Detroit News, September 5, 1920, page 4:

First  Dance  by  Wireless  Gets  Music  From  News
DANCING to music carried by wireless telephone is a fact.
    While The News Radiophone Friday night was giving a concert, a group of boys and girls gathered at 180 Parker avenue and danced to "The Naughty Waltz," and "Isle of the Golden Dreams," as sent through space from a little room just off The News editorial department.
    "We used a double amplifier with a phonograph horn attached to the receiver," said M. C. Martlett, 236 Burnes avenue, one of the owners of the apparatus.
    "C. F. Hammond, Jr., was operating the set. We had some of our girl friends up to hear the concert and the news bulletins, and when the strains of 'The Naughty Waltz' came in we started to dance. It was great fun.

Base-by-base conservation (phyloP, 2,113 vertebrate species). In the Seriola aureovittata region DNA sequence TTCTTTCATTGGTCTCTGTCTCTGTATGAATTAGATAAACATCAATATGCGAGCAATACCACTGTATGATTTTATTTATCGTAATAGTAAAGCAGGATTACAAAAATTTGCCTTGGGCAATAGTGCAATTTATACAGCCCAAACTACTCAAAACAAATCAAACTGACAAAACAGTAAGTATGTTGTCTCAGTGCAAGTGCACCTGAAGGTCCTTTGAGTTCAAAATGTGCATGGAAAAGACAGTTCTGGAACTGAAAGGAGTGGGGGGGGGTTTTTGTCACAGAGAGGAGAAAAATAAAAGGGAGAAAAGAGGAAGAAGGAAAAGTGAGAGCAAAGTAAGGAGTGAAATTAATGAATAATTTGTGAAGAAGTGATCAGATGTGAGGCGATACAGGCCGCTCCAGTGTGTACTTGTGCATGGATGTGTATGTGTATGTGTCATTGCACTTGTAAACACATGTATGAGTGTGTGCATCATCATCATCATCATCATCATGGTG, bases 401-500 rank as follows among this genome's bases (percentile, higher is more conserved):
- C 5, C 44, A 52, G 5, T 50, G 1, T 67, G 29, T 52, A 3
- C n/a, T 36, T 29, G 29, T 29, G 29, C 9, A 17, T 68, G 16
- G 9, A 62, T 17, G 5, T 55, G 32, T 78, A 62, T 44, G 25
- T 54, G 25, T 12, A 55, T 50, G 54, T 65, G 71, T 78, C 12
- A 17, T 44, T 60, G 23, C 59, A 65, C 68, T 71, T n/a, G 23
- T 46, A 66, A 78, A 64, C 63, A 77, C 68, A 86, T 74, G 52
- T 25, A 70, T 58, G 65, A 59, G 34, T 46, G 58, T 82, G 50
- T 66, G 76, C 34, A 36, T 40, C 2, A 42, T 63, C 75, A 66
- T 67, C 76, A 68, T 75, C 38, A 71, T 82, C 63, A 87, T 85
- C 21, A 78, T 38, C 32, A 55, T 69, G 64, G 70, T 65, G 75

"The girls liked Harry Lauder's 'I Love to Be a Sailor' the best."
    Philip Kling, 71 Forest avenue east, was there also. "We heard the music very distinctly," he said.
    Word had reached The News Radiophone operator that others have also thought of attaching a phonograph record horn to the receiving apparatus, but the dance of the boys and girls at 180 Parker is the first on record in this vicinity.
    The concerts, as well as news bulletins, are to continue nightly (except Sunday) and it is not improbable that other wireless telephone dances will be held in the near future. The one phonograph in The News office will supply the musical accompaniment for these, whether they be in Detroit or in Canada.
    Monday afternoon the returns of the Dempsey-Miske fight at Benton Harbor will be sent out by the Radiophone operator.